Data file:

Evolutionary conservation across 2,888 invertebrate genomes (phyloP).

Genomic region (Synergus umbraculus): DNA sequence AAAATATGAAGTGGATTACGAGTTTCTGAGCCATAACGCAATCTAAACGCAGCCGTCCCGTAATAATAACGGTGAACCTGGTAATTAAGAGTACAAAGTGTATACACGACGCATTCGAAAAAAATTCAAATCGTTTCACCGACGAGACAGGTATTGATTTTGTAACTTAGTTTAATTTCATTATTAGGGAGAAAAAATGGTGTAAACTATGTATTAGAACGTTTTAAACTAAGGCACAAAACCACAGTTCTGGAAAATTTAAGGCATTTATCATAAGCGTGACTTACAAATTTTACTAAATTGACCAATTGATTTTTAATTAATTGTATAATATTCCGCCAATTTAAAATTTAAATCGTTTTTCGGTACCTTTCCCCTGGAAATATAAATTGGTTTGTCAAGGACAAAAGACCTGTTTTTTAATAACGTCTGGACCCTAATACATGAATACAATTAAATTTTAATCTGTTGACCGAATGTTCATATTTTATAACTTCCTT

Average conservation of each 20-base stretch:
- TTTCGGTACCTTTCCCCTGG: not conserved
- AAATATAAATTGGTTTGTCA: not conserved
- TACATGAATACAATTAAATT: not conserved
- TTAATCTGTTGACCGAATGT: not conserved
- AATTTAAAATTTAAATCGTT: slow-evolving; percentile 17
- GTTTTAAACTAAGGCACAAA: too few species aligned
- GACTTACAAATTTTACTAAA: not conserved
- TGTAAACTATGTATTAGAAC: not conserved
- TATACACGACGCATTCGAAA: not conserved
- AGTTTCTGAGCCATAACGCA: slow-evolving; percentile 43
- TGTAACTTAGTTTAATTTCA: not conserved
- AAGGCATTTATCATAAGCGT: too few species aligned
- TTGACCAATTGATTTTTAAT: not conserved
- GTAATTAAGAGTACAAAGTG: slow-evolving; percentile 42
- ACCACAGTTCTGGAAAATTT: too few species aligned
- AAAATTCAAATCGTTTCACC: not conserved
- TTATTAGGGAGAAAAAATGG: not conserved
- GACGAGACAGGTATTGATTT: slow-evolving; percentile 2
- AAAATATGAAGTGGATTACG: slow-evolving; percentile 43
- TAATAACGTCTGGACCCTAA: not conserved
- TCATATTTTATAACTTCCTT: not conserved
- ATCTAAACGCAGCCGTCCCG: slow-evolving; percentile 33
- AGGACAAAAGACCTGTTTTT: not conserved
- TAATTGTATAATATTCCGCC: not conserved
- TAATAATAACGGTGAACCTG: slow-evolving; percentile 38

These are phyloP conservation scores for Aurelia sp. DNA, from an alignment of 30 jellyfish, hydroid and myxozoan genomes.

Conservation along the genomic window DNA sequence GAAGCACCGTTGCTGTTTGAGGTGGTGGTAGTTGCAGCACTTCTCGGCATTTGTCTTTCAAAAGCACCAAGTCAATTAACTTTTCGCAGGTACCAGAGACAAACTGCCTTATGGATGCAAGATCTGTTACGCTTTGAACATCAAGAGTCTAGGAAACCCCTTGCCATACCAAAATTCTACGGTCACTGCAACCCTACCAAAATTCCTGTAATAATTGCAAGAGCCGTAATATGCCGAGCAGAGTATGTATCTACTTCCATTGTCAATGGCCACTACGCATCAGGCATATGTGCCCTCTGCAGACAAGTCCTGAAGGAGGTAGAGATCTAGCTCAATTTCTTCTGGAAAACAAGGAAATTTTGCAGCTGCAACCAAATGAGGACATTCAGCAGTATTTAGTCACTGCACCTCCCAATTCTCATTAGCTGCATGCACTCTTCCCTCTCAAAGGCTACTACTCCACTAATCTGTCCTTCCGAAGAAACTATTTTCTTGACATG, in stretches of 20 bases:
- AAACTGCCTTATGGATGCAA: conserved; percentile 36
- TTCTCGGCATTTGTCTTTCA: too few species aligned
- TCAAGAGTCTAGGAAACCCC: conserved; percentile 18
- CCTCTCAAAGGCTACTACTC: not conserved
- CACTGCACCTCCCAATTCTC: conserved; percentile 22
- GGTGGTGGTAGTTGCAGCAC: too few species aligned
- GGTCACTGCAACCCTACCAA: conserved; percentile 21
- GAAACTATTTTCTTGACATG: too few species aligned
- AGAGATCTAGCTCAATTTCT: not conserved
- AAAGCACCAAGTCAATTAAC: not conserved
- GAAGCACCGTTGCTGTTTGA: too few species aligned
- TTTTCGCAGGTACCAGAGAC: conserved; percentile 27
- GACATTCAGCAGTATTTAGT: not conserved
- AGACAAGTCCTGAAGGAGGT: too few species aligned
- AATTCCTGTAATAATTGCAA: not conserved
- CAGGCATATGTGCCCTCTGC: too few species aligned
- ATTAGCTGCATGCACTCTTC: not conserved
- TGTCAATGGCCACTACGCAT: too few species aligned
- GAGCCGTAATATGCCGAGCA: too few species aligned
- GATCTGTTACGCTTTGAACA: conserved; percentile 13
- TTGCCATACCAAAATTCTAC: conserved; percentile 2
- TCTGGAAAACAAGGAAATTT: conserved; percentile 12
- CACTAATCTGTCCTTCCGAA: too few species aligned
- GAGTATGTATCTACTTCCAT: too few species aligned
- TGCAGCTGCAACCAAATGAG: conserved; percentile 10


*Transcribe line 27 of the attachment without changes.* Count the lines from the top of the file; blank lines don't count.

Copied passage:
- TAATTGTATAATATTCCGCC: not conserved